How my stamps are made

I get some inquiries about my stamps and why I don’t use clear polypropylene. (I’ve tried polypropylene stamps and I’m not a fan.  They tend to stretch and you need to mount them exactly on a clear block.  The first stamps I tested were made of polypropylene and after a while they started to crack and dry out.)

Since I love seeing how things are made, I thought I’d run you by my process.  ALL my stamps are made in the US with quality US products by several small businesses, including mine.

First, I design something I might like to have made up in Corel.  I use a proportional scale because there is some shrinkage when the rubber is cooked.

Next I have a die and it’s reverse made up.  It is expensive to have a die made, so I do think about designs carefully before I have a die made.

die and reverse

Next the rubber is poured into the die and “cooked”.

Hot rubber coming your way!

The rubber “pancakes” are trimmed by hand and placed on a sticky back foam so they will have a “bounce” when using.

Sticky mount

Then they are hand cut AGAIN and laid on the appropriate size reforested wood.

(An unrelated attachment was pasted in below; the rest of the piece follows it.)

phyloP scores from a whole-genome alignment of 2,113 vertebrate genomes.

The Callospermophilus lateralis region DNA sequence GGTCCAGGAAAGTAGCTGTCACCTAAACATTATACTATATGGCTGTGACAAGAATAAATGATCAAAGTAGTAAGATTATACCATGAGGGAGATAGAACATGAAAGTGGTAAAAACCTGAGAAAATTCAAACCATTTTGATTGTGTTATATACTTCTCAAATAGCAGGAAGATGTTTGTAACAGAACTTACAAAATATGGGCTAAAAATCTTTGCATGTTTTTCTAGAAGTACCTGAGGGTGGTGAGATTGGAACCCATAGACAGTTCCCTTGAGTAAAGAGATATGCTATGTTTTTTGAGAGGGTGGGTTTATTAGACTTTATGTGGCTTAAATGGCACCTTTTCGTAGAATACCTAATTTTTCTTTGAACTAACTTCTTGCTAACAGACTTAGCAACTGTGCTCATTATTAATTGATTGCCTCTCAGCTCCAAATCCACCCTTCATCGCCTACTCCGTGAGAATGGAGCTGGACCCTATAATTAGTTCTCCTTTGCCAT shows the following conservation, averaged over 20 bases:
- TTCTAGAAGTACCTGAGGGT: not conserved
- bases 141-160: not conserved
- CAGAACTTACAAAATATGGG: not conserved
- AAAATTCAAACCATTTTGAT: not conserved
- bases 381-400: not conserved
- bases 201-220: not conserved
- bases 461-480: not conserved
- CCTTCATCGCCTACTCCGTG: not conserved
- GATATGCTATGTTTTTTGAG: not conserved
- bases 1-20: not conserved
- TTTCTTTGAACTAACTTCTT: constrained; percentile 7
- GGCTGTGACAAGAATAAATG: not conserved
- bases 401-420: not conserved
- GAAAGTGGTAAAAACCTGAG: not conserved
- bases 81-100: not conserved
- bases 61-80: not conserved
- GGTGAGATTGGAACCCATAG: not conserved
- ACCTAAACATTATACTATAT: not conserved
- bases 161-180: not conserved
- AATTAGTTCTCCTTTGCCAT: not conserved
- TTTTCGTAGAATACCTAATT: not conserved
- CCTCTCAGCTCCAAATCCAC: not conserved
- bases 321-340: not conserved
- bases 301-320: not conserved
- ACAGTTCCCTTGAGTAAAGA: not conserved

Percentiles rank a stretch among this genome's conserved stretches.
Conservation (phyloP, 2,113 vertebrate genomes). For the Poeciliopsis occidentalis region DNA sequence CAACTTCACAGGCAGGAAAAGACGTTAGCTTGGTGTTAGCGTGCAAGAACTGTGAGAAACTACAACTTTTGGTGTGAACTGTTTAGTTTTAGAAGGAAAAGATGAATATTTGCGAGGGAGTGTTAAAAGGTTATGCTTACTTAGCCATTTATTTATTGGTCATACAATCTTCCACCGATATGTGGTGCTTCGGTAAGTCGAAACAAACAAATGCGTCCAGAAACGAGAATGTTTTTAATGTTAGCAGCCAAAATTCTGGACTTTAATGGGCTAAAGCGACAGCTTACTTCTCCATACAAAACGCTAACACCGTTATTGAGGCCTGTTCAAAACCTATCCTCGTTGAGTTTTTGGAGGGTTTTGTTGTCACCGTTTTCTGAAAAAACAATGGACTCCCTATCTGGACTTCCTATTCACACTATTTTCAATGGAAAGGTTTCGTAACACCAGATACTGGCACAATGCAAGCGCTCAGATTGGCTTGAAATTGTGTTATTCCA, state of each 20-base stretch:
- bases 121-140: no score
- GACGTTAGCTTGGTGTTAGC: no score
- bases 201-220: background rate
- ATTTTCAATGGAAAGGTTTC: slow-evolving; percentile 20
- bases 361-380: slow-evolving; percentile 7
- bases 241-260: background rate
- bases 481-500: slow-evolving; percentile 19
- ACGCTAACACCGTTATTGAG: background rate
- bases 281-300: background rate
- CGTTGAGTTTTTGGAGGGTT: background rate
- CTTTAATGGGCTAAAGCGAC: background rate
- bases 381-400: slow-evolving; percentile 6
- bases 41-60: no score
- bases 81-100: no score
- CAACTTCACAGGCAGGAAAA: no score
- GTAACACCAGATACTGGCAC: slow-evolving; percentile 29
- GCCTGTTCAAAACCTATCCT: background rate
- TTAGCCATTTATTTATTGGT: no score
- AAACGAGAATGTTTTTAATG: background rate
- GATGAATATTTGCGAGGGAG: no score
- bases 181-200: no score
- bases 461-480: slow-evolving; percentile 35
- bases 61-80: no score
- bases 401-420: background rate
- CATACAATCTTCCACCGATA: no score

Reforested California Hardwood

The wood is cut and sanded.

Sawing the wood.

Finally they are stuck onto the wood according to my design.  They are then packaged and mailed to me where I process them.

Remember the stamps are ALL mounted so that the finger holds should be aligned with the grain of the fabric.

Place fingers on the finger holds and stamp.

Hope you’ve enjoyed this trip to the factory today.  Until next time…

Happy Stamping!



How my stamps are made — 7 Comments

  1. Thanks Cindy. Very informative about making your stamps. You have a quality product and thanks for letting us see the process.

  2. Thankyou for the description and explanation….you are very smart to create these wonderful stamps! I love stamping, cutting and sewing and I love you for developing the whole method. So glad you’re here to share your wonderful ways! Thanks again

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